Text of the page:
Eating Probiotics Regularly May Improve Blood Pressure

July 23, 2014 8:11 am | by American Heart Association | News | Comments

Eating probiotics regularly may modestly improve your blood pressure. Probiotics are live microorganisms (naturally occurring bacteria in the gut) thought to have beneficial effects; common sources are yogurt or dietary supplements.                    

Study Compares Weight-loss Programs, Drugs

July 22, 2014 2:43 pm | by Duke Univ. Medical Center | News | Comments

In a cost-effectiveness analysis of commercial diet programs and pills, the Weight Watchers program and the drug Qsymia showed the best value for the money. The Jenny Craig regimen generated the greatest weight loss, but was also the most expensive option tested.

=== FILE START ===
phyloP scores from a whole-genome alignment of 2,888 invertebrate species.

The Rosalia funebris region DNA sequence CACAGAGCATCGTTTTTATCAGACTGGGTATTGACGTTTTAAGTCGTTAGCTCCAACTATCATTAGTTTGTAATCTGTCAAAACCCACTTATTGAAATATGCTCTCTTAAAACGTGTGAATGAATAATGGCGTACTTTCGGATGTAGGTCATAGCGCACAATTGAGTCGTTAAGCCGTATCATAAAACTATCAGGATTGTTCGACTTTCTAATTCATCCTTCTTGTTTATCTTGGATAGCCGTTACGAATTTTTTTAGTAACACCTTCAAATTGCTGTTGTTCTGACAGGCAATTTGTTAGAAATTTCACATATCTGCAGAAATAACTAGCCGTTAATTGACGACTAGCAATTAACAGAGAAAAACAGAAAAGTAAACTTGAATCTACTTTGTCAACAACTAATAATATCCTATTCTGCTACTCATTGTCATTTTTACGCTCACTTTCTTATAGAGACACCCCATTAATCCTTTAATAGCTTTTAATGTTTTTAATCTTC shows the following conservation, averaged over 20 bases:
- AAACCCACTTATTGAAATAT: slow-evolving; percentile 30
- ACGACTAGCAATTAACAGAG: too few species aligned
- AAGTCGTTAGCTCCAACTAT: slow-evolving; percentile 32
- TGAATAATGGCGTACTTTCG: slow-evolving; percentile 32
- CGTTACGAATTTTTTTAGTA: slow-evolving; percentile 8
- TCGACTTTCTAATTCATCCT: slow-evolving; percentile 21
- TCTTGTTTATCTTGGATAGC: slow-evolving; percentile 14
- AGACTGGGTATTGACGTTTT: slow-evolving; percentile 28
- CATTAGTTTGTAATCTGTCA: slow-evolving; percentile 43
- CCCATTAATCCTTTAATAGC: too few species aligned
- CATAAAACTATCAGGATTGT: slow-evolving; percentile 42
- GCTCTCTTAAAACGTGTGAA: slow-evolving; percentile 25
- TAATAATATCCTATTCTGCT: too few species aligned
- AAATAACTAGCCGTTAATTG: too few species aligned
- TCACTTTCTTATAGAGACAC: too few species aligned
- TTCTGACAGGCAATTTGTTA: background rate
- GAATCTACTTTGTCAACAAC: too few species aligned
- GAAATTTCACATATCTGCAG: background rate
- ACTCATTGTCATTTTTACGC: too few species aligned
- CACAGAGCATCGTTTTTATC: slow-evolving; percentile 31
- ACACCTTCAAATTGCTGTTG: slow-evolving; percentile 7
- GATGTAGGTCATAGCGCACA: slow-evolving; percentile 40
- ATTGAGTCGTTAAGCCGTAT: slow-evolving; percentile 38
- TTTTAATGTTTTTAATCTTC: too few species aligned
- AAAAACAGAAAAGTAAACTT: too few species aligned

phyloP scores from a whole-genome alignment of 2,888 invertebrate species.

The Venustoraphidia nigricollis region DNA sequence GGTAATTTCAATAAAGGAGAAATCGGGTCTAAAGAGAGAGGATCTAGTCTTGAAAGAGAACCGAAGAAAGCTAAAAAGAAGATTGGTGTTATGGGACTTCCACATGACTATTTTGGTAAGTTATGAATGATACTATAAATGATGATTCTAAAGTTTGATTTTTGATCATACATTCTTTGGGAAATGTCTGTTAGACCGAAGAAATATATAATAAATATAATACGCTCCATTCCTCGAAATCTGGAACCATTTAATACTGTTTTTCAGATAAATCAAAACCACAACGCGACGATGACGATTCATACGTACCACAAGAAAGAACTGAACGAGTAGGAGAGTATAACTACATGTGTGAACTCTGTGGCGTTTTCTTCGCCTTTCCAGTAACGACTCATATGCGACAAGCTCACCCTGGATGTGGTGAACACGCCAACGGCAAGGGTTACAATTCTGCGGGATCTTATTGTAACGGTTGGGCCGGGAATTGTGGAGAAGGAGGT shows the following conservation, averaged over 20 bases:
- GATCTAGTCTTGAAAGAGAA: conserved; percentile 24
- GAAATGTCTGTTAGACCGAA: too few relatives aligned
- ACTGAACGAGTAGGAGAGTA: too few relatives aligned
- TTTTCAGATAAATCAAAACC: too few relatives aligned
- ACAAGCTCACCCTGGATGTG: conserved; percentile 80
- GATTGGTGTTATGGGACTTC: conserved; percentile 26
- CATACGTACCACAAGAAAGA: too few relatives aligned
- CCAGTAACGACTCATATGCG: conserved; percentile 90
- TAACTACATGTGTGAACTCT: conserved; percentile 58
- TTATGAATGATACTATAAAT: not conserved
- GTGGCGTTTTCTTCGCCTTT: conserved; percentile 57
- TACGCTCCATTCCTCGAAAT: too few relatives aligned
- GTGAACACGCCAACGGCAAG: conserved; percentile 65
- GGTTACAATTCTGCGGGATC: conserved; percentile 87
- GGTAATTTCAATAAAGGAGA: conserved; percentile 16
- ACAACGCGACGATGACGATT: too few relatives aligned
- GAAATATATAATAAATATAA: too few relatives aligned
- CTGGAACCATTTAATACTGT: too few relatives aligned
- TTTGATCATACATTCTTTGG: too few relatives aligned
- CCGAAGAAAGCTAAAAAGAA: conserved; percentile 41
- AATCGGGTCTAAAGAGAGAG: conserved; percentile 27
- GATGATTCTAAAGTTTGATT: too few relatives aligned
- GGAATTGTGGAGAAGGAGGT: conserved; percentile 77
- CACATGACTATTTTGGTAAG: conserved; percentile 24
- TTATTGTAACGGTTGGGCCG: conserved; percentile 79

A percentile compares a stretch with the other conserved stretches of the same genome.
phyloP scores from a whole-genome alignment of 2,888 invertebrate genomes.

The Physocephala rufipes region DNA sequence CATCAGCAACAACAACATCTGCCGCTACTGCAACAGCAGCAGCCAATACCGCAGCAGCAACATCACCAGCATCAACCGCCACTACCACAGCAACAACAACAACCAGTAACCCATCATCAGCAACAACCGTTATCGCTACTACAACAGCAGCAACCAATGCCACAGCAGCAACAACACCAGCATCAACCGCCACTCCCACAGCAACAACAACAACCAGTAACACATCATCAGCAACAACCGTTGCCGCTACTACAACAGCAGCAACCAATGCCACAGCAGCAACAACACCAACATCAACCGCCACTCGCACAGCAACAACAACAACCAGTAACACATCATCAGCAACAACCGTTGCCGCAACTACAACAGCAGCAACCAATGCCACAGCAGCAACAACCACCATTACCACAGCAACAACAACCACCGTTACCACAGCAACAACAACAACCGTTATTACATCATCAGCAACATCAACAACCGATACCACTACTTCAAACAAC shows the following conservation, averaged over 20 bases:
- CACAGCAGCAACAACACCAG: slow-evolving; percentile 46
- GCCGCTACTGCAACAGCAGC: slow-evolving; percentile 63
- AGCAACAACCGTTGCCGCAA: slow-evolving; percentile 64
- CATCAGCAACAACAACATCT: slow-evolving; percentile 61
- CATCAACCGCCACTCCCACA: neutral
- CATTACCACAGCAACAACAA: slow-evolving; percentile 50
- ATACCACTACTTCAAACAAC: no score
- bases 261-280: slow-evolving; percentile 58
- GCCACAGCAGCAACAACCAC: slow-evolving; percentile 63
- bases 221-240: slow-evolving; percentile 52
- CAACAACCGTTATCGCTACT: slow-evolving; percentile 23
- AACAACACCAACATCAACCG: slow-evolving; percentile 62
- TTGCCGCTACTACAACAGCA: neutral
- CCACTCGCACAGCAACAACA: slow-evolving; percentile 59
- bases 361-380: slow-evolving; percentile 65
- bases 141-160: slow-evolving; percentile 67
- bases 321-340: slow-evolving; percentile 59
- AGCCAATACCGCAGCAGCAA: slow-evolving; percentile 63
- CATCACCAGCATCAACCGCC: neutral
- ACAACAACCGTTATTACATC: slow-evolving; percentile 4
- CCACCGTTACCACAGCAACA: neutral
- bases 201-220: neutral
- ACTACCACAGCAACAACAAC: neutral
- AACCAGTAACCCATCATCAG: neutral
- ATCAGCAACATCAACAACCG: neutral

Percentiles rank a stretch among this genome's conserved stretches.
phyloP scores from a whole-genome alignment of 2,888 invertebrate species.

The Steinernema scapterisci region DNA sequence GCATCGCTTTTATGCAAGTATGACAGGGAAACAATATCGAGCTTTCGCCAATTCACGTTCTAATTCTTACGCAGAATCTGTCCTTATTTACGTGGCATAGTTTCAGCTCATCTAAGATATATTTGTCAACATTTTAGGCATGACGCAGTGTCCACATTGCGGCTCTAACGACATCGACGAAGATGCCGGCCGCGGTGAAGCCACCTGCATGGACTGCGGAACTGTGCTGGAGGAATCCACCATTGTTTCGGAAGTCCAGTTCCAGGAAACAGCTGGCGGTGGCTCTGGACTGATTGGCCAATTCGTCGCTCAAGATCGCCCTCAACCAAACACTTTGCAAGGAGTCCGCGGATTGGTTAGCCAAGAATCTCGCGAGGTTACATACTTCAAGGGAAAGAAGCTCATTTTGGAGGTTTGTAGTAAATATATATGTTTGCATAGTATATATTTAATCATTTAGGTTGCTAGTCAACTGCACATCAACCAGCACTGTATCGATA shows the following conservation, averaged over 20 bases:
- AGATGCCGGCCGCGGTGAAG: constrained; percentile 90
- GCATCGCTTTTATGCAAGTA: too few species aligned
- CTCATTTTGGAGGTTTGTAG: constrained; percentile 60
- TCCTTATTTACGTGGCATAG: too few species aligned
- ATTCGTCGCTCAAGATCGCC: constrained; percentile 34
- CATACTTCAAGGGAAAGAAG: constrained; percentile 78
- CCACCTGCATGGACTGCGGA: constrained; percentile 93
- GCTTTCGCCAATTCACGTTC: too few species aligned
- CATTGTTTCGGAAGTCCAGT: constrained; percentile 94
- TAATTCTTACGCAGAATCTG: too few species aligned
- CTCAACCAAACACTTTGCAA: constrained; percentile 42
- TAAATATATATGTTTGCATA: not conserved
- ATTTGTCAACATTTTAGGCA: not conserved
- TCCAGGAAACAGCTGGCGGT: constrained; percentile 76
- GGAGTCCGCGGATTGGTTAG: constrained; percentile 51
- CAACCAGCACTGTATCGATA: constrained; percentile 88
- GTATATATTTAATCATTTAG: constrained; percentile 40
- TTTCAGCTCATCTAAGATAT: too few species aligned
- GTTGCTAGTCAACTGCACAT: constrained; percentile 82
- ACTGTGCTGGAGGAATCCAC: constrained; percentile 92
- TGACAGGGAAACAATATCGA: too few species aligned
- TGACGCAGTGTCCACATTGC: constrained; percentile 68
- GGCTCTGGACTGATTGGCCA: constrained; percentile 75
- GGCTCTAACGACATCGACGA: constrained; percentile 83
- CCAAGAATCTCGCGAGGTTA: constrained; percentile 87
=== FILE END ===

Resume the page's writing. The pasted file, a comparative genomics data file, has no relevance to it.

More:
High-Salt Diet Doubles Diabetics' Heart Disease Risk

July 22, 2014 1:01 pm | by Endocrine Society | News | Comments

People with Type 2 diabetes who eat a diet high in salt face twice the risk of developing cardiovascular disease as those who consume less sodium.

Genetic Mapping Triggers New Hope on Schizophrenia

July 22, 2014 12:00 pm | by Seth Borenstein, AP Science Writer | News | Comments

Scientists have linked more than 100 spots in our DNA to the risk of developing schizophrenia, casting light on the mystery of what makes the disease tick. Such work could eventually point to new treatments, although they are many years away.   

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Missing Sleep Can Hurt Your Memory

July 22, 2014 7:00 am | by Michigan State Univ. | News | Comments